This article delves into the unpleasant subject of youth suicide. Issues related to childhood suicide are introduced, including elements of Piaget's developmental theory, myths surrounding childhood suicide, childhood depression and other pre-emptive characteristics of suicide, as well as a potential treatment option (i.e., play therapy). After segueing into the subject of adolescent suicide, Piaget's theory is once again broached by highlighting a concept known as adolescent egocentrism, and its corresponding manifestations (e.g., imaginary audience, the personal fable). Predisposing factors that contribute toward teen suicide and a brief commentary on treatment are included. Finally, gender-related matters are covered, including statistical information and a gender-identity theory, which correlates "event centered" stage of development with suicide.
Keywords Adolescent Egocentrism; Event-Centered Stage of Development; Imaginary Audience; Personal Fable; Piaget's Developmental Stages; Play Therapy; Childhood Suicide
Suicide is a disquieting reality that afflicts many young people—making it the third leading cause of death (according to the National Institute for Mental Health) for people between the ages of fifteen and twenty-four in 2007. The National Institute for Mental Health indicates that in 2007, per 100,000 people, suicide deaths account for .9 children between the ages of 10 and 14, 6.9 teenagers between the ages of 15 and 19, and 12.7 young adults between the ages of 20 and 24. Bereaved family members who survive these permanent, self-inflicted tragedies are left to scrutinize over the emotionally agonizing and mystifying details that contributed toward their child's untimely demise. Therefore, research and clinical professionals are often bewildered by child suicide cases. Perhaps one of the reasons why childhood suicide is underestimated relates to the romanticized notion people tend to extend toward childhood itself. Most people view childhood as a carefree, buoyant existence brimming with promise, possibility, endless play dates, and accompanied by the creation of naïve, imaginative fantasies with very few pragmatic responsibilities to shoulder.
Piaget's Stages of Development
Additionally, many people deem childhood suicide as cognitively unfeasible, given that the brain is still in the process of developing and cannot comprehend concepts that are categorically irrevocable, let alone contrive such destructive schemes. For example, according to renowned child psychologist Jean Piaget, children in the preoperational stage of development (i.e., ages 2-7) are still unable to grasp certain intellectual principles such as reversibility and decentration (Burger, 1991; Gainotti, 1997; Siegler & Ellis, 1996; Sigelman & Rider, 2006; Singer & Revenson, 1996; Favre & Bizzini, 1995), which mentally conceptualizes the multi-dimensional aspects of problems. By the time children reach the concrete operations stage, which roughly lasts between the ages of 7 and 12, they have made significant strides in their thought processes and can master sequential relationships and classify objects in accordance with their various physical properties (i.e., types of cars; types of dogs) (Mareschal & Shultz, 1999).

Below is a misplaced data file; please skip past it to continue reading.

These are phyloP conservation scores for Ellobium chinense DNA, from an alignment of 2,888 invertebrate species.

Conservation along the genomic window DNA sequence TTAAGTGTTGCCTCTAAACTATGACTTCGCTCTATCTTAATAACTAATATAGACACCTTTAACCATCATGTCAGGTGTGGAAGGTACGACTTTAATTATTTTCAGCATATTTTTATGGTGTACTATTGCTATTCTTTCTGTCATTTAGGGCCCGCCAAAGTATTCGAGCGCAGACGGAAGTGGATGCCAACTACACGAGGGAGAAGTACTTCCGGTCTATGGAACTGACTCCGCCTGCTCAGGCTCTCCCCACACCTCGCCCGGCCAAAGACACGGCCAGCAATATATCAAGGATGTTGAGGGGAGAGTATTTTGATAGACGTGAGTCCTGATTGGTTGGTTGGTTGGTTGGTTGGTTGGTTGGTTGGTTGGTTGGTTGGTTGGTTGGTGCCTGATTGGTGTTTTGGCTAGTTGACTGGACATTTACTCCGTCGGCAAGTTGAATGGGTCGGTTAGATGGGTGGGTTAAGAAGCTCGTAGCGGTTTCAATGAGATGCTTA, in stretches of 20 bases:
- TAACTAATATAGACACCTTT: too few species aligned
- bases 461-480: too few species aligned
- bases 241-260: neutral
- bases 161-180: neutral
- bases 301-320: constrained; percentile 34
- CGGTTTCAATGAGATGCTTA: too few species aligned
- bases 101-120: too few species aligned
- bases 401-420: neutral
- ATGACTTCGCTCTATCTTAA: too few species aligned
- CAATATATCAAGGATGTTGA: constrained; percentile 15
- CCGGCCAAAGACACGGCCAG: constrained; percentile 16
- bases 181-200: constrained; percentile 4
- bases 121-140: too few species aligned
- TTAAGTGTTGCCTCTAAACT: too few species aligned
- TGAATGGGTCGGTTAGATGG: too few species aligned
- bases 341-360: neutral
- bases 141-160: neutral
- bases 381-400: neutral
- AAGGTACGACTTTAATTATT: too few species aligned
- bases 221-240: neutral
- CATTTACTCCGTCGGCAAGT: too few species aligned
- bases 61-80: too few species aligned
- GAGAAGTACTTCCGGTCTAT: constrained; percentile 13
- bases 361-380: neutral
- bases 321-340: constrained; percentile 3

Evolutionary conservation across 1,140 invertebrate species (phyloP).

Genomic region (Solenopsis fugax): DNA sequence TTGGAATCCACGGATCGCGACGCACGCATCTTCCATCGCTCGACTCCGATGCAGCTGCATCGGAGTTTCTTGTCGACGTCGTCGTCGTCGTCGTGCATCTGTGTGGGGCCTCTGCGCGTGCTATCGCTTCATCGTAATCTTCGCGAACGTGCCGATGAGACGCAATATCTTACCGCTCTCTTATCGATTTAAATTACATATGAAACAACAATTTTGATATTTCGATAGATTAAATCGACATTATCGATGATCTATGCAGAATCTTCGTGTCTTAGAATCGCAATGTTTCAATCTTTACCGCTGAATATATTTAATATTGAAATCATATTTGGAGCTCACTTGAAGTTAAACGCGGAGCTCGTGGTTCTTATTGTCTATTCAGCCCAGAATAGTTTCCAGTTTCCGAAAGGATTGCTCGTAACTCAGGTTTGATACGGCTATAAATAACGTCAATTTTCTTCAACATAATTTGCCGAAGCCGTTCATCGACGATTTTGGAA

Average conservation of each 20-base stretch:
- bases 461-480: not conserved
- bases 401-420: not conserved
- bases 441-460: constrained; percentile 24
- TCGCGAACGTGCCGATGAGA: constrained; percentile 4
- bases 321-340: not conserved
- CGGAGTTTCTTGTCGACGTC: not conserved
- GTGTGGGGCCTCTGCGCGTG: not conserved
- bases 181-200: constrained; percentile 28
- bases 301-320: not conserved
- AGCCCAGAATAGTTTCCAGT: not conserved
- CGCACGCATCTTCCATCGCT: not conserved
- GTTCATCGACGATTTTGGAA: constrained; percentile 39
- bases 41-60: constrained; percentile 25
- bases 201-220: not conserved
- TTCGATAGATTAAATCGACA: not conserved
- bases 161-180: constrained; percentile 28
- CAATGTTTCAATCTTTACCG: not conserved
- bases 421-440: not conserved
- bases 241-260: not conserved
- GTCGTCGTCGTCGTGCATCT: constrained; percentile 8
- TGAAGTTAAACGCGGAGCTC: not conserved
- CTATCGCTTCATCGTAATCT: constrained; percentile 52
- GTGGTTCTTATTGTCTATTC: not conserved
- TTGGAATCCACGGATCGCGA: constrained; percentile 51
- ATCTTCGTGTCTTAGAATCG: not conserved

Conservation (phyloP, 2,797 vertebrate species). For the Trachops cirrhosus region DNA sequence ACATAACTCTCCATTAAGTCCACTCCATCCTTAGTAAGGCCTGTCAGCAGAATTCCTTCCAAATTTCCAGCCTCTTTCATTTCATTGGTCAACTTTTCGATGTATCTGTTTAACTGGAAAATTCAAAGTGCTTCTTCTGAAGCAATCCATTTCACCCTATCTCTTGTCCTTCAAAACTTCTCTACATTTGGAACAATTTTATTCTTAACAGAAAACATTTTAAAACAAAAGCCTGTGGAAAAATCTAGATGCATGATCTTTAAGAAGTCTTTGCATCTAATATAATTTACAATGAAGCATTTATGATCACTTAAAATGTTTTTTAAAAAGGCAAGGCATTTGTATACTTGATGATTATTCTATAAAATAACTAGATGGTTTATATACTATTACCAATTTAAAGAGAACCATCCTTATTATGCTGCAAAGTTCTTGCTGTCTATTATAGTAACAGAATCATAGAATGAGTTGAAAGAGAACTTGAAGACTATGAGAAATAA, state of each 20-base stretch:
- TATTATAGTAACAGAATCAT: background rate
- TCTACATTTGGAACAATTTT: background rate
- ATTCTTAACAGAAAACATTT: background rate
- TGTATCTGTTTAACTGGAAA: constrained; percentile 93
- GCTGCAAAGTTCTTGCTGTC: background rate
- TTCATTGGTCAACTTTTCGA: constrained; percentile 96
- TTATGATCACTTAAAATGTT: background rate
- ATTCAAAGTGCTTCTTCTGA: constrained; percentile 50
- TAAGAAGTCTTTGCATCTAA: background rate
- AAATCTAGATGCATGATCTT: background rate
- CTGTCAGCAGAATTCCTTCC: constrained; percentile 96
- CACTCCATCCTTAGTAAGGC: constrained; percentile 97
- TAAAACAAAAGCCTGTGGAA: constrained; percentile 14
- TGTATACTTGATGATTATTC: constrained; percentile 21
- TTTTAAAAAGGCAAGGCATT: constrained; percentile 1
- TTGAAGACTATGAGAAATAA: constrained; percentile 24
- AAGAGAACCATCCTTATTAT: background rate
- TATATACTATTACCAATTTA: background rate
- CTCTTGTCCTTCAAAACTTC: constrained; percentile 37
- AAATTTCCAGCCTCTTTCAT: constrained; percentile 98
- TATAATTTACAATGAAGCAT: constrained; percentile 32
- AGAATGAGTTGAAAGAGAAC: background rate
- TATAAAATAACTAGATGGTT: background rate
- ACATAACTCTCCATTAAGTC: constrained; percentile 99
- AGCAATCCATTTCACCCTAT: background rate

However, it is not until children reach adolescence, or the formal operations stage, when they are able to fully enter into the complex realm of abstract thinking. At this age, they can derive conclusions to hypothetical ideas, whereas beforehand they were limited to that which they could tangibly grasp through their five senses. These intellectual augmentations allow the adolescent to "think outside" of the conventional box that had been placed before them throughout their formative years, namely the rules and values that had been imposed upon them by parents, teachers, and society as a whole. It makes "neurological sense," therefore, that the adolescent era is inexorably linked with suicide, since teenagers are more apt to be rebellious and can examine their dilemmas from a variety of angles, thus believing that they had exhausted all options before settling on suicide as a final determination.
Myths of Youth Suicide
According to Greene, there are many myths that accompany childhood suicide, and that these myths ultimately serve as barriers toward conquering such a devastating phenomenon (1994). Many people mistakenly presume that children under the age of six do not commit suicide. They also think that children in their latent period of growth (i.e., 6-12 years of age) are not capable of such obliteration. In reality, Greene eludes to the existence of several documented cases of young children within these age ranges who have countered against the will to live. Although evidence on this is unclear, Dervic, Friedrich, and Oquendo indicate that children cannot quite grasp the permanence of suicide until age 10 (2006). Or, as Fritz indicates, children may be drawn to the prospect of their own mortality, but do not possess the intellectual skill set to interpret and verbalize their destructive motivations (2004). Instead, they habitually choreograph death-defying activities to increase their fatal odds. As Greene points out, when young children make resolute statements such as "I'm going to jump off the house!," they are often perceived as eliciting attention-seeking behavior; but when such misdeeds are actually implemented, they are often regarded as accidental.